Jeffrey Johnson is a legal writer with a focus on personal injury. He has worked on personal injury and sovereign immunity litigation in addition to experience in family, estate, and criminal law. He earned a J.D. from the University of Baltimore and has worked in legal offices and non-profits in Maryland, Texas, and North Carolina. He has also earned an MFA in screenwriting from Chapman Univer...

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UPDATED: Nov 12, 2020

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Federal bankruptcy exemptions available? NO

California is often considered the maverick state, and its bankruptcy laws are no exception. California has not only opted out of the federal bankruptcy exemptions, but has also created two sets of exemptions of its own; one set is similar to the federal but not the same. This is California Exemptions-System 2. Most state exemptions give a major advantage to people who own their residences. In both the federal exemptions and California System 2, people who don’t own their homes can use some of that exemption to keep other property. California allows people filing for bankruptcy to use over twice as much as the federal exemptions for a wildcard.

Filers can choose between the two state systems. But they can’t use both systems at the same time. The exemption amounts in System 2 are the same for both single and married people. Married couples aren’t allowed to double the amounts.

Resources:

United States Bankruptcy Court, Eastern District of California

United States Bankruptcy Court, Northern District of California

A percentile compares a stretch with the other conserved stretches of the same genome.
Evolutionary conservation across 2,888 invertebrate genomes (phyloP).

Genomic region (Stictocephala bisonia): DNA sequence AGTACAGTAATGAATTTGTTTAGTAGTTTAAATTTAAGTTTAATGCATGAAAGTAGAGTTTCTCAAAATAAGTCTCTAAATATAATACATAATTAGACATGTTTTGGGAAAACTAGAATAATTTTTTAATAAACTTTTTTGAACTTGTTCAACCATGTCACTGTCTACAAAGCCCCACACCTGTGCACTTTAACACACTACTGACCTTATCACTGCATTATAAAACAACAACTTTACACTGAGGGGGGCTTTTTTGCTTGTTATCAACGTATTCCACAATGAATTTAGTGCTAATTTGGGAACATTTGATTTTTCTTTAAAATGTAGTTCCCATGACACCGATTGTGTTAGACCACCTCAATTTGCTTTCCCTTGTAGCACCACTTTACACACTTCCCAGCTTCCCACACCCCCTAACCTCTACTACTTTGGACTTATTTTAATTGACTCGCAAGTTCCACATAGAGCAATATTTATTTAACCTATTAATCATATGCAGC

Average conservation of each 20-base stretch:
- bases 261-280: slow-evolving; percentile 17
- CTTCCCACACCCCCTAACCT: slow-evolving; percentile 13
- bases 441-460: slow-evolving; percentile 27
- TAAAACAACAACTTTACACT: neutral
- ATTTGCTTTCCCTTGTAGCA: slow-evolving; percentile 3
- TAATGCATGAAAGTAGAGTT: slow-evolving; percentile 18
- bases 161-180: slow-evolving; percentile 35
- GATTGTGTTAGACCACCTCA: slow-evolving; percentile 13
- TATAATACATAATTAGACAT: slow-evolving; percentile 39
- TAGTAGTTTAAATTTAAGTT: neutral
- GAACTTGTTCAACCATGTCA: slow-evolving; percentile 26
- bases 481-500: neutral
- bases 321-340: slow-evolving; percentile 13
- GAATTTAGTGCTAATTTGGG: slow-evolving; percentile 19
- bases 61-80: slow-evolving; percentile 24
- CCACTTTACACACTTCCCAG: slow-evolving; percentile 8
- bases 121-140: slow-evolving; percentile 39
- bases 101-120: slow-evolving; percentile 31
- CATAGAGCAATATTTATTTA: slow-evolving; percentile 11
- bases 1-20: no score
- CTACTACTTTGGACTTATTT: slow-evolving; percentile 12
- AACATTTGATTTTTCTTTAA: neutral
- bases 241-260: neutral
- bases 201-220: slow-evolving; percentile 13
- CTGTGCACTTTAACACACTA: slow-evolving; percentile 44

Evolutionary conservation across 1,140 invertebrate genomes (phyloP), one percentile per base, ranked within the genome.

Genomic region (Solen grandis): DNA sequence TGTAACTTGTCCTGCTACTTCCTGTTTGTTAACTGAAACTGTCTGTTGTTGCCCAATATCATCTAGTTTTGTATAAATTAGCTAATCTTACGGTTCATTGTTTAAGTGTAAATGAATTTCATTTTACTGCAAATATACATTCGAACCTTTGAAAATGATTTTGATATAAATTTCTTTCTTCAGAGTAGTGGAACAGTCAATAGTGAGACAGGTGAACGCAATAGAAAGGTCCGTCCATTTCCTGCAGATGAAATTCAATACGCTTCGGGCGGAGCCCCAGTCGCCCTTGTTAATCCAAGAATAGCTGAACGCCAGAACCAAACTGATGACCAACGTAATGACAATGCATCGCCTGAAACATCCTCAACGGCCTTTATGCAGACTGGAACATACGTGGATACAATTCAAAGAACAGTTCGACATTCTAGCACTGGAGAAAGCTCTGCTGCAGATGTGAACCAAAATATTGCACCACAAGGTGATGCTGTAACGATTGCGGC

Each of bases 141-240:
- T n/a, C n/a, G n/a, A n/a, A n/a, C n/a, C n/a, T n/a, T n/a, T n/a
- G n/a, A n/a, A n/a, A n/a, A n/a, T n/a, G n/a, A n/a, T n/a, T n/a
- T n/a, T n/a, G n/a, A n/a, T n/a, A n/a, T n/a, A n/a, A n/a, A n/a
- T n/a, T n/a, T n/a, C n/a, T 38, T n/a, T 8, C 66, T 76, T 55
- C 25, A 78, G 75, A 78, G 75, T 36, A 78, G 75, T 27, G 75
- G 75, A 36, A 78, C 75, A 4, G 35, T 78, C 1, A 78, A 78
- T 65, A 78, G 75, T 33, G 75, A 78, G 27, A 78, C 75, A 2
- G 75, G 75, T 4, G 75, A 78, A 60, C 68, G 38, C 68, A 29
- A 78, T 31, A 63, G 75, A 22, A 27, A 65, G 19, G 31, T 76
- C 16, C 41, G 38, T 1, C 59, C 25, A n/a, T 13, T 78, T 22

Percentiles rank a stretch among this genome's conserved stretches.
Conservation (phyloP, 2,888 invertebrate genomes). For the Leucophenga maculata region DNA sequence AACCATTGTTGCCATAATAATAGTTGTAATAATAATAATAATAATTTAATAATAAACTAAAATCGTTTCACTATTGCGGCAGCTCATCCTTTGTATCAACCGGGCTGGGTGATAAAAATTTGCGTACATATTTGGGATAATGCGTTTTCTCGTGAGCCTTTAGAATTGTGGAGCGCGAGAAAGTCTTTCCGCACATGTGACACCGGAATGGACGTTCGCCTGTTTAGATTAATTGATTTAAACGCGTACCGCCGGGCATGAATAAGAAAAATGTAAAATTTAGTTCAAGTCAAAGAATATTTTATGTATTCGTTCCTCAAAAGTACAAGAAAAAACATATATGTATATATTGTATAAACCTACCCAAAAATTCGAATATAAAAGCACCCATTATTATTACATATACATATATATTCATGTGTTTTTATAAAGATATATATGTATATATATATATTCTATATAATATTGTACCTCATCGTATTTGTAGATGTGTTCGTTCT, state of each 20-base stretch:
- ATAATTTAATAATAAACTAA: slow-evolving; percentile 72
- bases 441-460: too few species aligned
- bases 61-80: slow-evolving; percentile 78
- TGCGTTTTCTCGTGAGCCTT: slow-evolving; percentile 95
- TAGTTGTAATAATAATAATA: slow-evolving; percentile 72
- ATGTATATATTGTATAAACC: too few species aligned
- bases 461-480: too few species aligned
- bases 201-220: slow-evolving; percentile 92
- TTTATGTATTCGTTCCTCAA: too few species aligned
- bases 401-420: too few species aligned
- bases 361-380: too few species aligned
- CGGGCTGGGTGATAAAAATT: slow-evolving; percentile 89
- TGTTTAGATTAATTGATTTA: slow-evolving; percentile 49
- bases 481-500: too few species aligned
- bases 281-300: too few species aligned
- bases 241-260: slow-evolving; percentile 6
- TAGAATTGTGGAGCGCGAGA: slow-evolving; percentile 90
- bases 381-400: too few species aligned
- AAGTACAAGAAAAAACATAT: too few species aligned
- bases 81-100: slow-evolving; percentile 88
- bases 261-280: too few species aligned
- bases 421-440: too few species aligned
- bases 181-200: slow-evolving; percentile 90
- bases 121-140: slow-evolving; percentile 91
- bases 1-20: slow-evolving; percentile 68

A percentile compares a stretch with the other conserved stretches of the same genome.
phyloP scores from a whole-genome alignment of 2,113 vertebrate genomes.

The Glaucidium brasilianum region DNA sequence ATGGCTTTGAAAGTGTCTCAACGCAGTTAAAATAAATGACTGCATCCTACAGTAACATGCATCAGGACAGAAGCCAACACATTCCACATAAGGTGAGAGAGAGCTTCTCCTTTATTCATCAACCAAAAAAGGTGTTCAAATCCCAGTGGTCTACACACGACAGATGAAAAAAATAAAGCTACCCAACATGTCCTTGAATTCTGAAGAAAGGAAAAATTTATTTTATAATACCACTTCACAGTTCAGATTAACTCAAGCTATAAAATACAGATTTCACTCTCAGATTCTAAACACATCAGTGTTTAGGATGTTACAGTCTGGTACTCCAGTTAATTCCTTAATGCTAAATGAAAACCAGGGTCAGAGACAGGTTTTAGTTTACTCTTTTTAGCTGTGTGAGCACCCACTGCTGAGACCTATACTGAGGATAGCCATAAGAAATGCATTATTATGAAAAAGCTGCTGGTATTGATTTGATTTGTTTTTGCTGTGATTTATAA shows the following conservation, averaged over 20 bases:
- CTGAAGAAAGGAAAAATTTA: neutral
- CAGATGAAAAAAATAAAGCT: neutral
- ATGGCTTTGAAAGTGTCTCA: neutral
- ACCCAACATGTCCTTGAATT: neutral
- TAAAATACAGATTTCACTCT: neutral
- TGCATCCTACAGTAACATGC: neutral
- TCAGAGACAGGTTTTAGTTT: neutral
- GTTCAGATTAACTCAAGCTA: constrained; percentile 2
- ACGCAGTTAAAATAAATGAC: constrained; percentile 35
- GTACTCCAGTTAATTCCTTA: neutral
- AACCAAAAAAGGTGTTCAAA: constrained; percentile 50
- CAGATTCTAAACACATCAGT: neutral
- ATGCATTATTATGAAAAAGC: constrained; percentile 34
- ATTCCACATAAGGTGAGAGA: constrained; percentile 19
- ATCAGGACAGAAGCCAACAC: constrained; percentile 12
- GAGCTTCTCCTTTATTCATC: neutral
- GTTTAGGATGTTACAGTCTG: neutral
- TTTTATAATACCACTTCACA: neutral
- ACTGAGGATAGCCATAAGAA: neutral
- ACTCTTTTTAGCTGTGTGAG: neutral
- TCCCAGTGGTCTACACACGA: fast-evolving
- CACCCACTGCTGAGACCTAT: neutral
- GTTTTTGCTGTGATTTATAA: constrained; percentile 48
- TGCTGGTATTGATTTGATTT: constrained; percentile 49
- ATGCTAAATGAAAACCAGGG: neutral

United States Bankruptcy Court, Southern District of California

United States Bankruptcy Court, Central District of California:

California Bankruptcy Attorneys

California Bankruptcy Exemptions – System 2
Asset Exemption State Statutes
Homestead Property, real or personal, used as a residence: up to $24,060. Any unused portion of this amount can be applied to any property. 703.140(b)(1)
Insurance Life insurance policy (unmatured) other than credit: all. 703.140(b)(7)
  Life insurance contract (unmatured): up to $12,860 in accrued avails. 703.140(b)(8)
  Disability benefits: all. 703.140(b)(10)(C)
  Life insurance proceeds: all necessary for support of family. 703.140(b)(11)(C)
Miscellaneous Child support and alimony: all necessary for support. 703.140(b)(10)(D)
Pensions Federal pension exemptions (see federal exemptions).  
  Benefits qualified under ERISA: all necessary for support. 703.140(b)(10)(E)
Personal Property Motor vehicle: up to $4,800. 703.140(b)(2)
  Furnishings, appliances, household goods, books, musical instruments, clothing, animals, and crops: up to $600 per item. 703.140(b)(3)
  Jewelry: up to $1,425 total. 703.140(b)(4)
  Health aids: all. 703.140(b)(9)
  Recoveries for wrongful death: all necessary for support. 703.140(b)(11)(B)
  Recoveries for personal injury of the debtor or a person on whom the debtor depends: up to $24,060, not including pain and suffering or pecuniary loss. 703.140(b)(11)(D),(E)
Public Benefits Public assistance: all. 703.140(b)(10)(A)
  Social Security benefits: all. 703.140(b)(10)(A)
  Unemployment compensation benefits: all. 703.140(b)(10)(A)
  Crime victims’ compensation benefits: all. 703.140(b)(10)(A)
  Veterans’ benefits: all. 703.140(b)(10)(B)
  Tools of trade such as tools, instruments, and books: up to $7,175 total. 703.140(b)(6)
Wages No exemption. (Federal nonbankruptcy wage exemption applies.)  
Wildcard Any property: up to $1,280. 703.140(b)(5)
  Any property: unused part of homestead or burial exemption. 703.140(b)(5)

Click here to read an Introduction to Bankruptcy Exemptions.